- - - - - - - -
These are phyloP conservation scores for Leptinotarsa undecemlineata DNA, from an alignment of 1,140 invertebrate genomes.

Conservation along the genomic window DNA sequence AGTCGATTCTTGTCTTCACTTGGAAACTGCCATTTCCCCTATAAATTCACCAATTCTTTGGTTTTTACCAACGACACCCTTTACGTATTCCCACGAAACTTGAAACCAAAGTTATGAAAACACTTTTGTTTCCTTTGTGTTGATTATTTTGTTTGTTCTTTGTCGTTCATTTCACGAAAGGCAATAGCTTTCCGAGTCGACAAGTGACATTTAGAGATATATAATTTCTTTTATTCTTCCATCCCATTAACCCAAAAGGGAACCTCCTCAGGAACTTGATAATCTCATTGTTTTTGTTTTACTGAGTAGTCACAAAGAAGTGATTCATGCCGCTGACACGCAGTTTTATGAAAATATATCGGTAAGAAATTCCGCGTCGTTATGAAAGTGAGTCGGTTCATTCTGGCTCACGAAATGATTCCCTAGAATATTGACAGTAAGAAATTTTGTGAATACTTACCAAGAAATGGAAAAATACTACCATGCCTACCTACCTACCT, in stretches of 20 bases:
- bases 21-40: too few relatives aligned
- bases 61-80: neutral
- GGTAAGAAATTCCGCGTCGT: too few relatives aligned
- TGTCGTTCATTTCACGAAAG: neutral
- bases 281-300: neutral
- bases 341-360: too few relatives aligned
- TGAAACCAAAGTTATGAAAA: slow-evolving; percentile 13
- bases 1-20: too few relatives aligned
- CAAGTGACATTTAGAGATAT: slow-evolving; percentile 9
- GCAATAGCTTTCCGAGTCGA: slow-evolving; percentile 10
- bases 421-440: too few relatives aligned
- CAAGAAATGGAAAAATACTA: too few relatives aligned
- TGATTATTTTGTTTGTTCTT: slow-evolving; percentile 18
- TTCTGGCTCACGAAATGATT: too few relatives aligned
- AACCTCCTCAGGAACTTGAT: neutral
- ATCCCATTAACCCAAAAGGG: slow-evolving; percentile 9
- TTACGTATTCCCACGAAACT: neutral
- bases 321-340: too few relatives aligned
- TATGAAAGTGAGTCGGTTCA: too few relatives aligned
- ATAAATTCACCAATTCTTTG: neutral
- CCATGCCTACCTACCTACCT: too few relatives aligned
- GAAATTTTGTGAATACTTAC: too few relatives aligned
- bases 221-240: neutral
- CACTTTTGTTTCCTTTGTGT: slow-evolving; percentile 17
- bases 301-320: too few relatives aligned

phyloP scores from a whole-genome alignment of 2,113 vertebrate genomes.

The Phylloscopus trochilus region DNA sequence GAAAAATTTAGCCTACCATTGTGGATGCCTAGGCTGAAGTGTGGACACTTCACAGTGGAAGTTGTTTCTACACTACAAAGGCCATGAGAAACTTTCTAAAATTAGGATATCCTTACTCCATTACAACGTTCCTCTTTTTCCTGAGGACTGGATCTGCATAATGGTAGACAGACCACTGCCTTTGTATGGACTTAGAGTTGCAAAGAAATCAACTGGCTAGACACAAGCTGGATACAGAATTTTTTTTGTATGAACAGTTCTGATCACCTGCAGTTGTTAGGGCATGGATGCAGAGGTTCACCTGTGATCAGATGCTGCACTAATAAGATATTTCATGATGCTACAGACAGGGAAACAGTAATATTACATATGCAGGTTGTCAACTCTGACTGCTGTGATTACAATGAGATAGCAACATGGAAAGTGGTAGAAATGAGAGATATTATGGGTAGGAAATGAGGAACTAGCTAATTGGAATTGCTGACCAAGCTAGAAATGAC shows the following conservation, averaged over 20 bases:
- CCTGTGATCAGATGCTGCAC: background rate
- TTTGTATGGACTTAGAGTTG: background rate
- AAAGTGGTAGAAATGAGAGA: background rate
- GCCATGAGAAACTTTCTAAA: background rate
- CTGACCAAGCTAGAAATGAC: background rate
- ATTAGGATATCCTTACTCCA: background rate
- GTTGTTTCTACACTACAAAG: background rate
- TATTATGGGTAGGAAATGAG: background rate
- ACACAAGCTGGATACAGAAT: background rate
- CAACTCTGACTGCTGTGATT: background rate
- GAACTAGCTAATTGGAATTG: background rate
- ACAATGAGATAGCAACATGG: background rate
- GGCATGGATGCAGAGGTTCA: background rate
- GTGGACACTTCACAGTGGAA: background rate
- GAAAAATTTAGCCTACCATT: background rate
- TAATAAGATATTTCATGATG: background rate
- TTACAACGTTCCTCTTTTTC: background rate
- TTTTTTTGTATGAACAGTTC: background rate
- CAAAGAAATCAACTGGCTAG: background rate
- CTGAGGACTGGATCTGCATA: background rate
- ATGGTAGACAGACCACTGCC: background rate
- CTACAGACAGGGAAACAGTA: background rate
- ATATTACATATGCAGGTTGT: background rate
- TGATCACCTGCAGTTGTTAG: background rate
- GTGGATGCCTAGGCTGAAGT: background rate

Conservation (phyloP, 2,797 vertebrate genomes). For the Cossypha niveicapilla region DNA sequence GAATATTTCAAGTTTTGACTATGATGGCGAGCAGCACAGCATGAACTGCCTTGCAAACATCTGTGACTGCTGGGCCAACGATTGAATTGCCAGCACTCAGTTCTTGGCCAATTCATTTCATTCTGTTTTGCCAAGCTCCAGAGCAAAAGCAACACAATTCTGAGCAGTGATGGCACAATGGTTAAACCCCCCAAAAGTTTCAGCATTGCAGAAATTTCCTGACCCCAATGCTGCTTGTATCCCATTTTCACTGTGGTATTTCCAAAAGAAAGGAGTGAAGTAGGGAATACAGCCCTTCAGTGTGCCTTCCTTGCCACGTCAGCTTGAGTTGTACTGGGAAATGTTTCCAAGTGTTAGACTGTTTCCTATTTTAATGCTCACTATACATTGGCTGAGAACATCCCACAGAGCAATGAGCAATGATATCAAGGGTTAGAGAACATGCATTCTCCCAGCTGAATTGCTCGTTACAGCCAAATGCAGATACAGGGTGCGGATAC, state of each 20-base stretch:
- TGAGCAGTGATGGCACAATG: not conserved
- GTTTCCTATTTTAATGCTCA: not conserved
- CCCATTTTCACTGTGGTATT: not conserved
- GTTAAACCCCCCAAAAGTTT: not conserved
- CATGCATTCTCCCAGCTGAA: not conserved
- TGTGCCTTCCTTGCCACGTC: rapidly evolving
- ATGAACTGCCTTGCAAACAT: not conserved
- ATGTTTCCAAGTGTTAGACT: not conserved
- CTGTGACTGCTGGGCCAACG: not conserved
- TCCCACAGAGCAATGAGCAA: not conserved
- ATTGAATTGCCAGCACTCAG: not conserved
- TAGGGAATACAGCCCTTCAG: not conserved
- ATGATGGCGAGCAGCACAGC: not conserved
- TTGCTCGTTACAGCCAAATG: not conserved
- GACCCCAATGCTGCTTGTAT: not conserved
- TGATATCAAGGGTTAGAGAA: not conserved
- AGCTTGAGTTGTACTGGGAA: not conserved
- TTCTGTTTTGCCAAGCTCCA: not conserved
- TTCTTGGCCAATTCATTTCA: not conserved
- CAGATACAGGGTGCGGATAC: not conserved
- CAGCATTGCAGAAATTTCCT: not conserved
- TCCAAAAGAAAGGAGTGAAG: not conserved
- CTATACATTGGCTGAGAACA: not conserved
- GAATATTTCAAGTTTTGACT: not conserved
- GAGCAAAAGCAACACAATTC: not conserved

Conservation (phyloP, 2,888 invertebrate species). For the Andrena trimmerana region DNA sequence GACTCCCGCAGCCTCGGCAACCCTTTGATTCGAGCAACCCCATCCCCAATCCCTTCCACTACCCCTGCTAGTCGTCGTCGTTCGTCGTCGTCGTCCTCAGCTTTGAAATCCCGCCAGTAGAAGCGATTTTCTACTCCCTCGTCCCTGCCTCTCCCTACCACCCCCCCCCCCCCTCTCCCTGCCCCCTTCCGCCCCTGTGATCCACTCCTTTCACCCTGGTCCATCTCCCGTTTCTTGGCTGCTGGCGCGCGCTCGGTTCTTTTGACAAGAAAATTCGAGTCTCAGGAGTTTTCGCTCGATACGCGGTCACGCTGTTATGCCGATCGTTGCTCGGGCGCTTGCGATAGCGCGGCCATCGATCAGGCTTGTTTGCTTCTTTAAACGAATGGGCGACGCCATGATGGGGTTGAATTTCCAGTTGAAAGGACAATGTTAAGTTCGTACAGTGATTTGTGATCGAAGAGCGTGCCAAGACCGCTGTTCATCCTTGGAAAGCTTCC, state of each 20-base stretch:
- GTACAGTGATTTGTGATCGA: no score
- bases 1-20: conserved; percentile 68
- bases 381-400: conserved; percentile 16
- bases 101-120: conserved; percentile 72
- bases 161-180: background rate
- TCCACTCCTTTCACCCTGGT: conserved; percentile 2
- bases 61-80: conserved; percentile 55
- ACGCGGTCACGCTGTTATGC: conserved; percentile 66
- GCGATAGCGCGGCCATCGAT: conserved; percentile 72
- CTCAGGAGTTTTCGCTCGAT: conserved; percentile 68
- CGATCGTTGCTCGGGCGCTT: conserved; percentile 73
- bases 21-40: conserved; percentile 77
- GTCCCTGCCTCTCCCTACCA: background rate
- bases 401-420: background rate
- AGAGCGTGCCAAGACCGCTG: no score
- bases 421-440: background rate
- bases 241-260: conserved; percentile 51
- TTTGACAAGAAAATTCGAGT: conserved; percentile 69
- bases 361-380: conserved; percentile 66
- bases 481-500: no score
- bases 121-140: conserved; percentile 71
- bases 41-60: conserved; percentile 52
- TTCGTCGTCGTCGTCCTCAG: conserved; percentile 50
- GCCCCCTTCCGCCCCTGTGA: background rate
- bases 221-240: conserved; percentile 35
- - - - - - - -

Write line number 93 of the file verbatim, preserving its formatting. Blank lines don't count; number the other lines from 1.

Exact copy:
- bases 21-40: conserved; percentile 77